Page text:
Presentation on theme: "Materials Needed Chart paper that outlines characteristics of a fable Tree Thinking Map."— Presentation transcript:
Materials Needed Chart paper that outlines characteristics of a fable Tree Thinking Map
Learning Objective : Describe the structural characteristics of fables. RC 3.1
What are identifying today? Define the structural characteristics of fables.
Discuss with your partner a movie that you have seen that included talking animals. Partner Share
Fable A fable is a highly imaginative folktale. It usually has talking animals other supernatural forms. Stories usually teaches a lesson or has a moral or tell how something came into being. Theses stories were once told orally and have been written down for all to enjoy! Trickster tales are considered fables. Example: Aesop Fables Non-Example: Junie B Jones
Why is it important to know structural characteristics of fable? It will help us to become better readers by strengthening our comprehension.
The Tortoise and the Hare A HARE one day ridiculed the short feet and slow pace of the Tortoise, who replied, laughing: 'Though you be swift as the wind, I will beat you in a race.' The Hare, believing her assertion to be simply impossible, agreed to the proposal; and they agreed that the Fox should choose the course and fix the goal. On the day appointed for the race the two started together. The Tortoise never for a moment stopped, but went on with a slow but steady pace straight to the end of the course. The Hare, lying down by the wayside, fell fast asleep. At last waking up, and moving as fast as he could, he saw the Tortoise had reached the goal, and was comfortably dozing after her fatigue. 1.Read the text. 2.Ask yourself, “Does it have talking animals?” 3.“Does it teach a lesson/ moral or tell how something came into being
Identifying structural patterns of a fables. 1.Read the text. 2.Ask yourself, “Does it have talking animals?” 3.“Does it teach a lesson/ moral or tell how something came into being CharactersSettingProblemPlotSolutionMoral of the Story -Hare and Turtle race Hare said he would beat turtle -Turtle and rabbit decided to race against each other -Hare took a break in the race Turtle did not stop or give up Slow and steady wins the race Aesop Fable: Turtle and Hare
The Wolf and the Crane The Wolf and the Crane A Wolf had been gorging on an animal he had killed, when suddenly a small bone in the meat stuck in his throat and he could not swallow it. He soon felt terrible pain in his throat, and ran up and down groaning and groaning and seeking for something to relieve the pain. He tried to induce every one he met to remove the bone. "I would give anything," said he, "if you would take it out." At last the Crane agreed to try, and told the Wolf to lie on his side and open his jaws as wide as he could. Then the Crane put its long neck down the Wolf's throat, and with its beak loosened the bone, till at last it got it out. "Will you kindly give me the reward you promised?" said the Crane. The Wolf grinned and showed his teeth and said: "Be content. You have put your head inside a Wolf's mouth and taken it out again in safety; that ought to be reward enough for you." Gratitude and greed go not together. 1.Read the text. 2.Ask yourself, “Does it have talking animals?” 3.“Does it teach a lesson/ moral or tell how something came into being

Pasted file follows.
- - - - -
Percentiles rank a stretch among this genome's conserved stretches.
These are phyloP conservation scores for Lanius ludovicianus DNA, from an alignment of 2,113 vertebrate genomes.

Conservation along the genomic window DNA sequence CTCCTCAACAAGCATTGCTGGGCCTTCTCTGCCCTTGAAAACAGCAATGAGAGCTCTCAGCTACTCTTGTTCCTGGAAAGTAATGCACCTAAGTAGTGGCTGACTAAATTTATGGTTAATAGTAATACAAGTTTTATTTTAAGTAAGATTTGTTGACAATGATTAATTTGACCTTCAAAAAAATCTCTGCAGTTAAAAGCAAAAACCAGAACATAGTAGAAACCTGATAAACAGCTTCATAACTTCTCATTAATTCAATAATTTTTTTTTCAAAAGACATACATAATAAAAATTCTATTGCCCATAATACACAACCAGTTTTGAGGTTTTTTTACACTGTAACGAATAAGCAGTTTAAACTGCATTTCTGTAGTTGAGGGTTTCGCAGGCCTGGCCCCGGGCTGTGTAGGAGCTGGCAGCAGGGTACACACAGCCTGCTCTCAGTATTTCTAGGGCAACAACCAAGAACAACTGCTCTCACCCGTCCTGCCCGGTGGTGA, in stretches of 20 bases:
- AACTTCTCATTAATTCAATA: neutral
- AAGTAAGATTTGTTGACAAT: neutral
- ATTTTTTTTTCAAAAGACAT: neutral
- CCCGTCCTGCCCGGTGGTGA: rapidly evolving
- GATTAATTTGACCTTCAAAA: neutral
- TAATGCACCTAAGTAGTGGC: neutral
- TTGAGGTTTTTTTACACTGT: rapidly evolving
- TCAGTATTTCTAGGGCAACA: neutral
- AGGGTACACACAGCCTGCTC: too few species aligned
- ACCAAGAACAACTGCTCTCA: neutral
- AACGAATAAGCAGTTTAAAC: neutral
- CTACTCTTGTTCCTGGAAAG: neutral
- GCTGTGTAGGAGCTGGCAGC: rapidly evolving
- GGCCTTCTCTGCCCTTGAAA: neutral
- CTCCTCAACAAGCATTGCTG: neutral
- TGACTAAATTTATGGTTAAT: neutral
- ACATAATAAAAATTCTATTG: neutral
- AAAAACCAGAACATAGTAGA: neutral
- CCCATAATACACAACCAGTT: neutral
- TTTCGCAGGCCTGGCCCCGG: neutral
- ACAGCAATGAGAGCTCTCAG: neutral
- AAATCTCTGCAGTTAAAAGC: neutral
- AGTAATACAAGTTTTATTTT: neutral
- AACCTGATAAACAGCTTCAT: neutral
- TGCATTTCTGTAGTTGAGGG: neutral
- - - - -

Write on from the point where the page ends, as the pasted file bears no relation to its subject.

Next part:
Identifying structural patterns of a fables. 1.Read the text. 2.Ask yourself, “Does it have talking animals?” 3.“Does it teach a lesson/ moral or tell how something came into being CharactersProblemPlotSolutionMoral of the Story Wolf and Crane Wolf had a bone stuck in his throat -Wolf asked crane to help him remove the bone -Crane agreed and place Crane removed the bone and asked for a reward Gratitude and Greed don’t go together Aesop Fable: The Wolf and the Crane
Closure What did we learn today? What are the characteristics or elements of a fables? Why is it important to know? Once when a Lion was asleep a little Mouse began running up and down upon him; this soon wakened the Lion, who placed his huge paw upon him, and opened his big jaws to swallow him. "Pardon, O King," cried the little Mouse: "forgive me this time, I shall never forget it: who knows but what I may be able to do you a turn some of these days?" The Lion was so tickled at the idea of the Mouse being able to help him, that he lifted up his paw and let him go. Some time after the Lion was caught in a trap, and the hunters who desired to carry him alive to the King, tied him to a tree while they went in search of a wagon to carry him on. Just then the little Mouse happened to pass by, and seeing the sad plight in which the Lion was, went up to him and soon gnawed away the ropes that bound the King of the Beasts. "Was I not right?" said the little Mouse.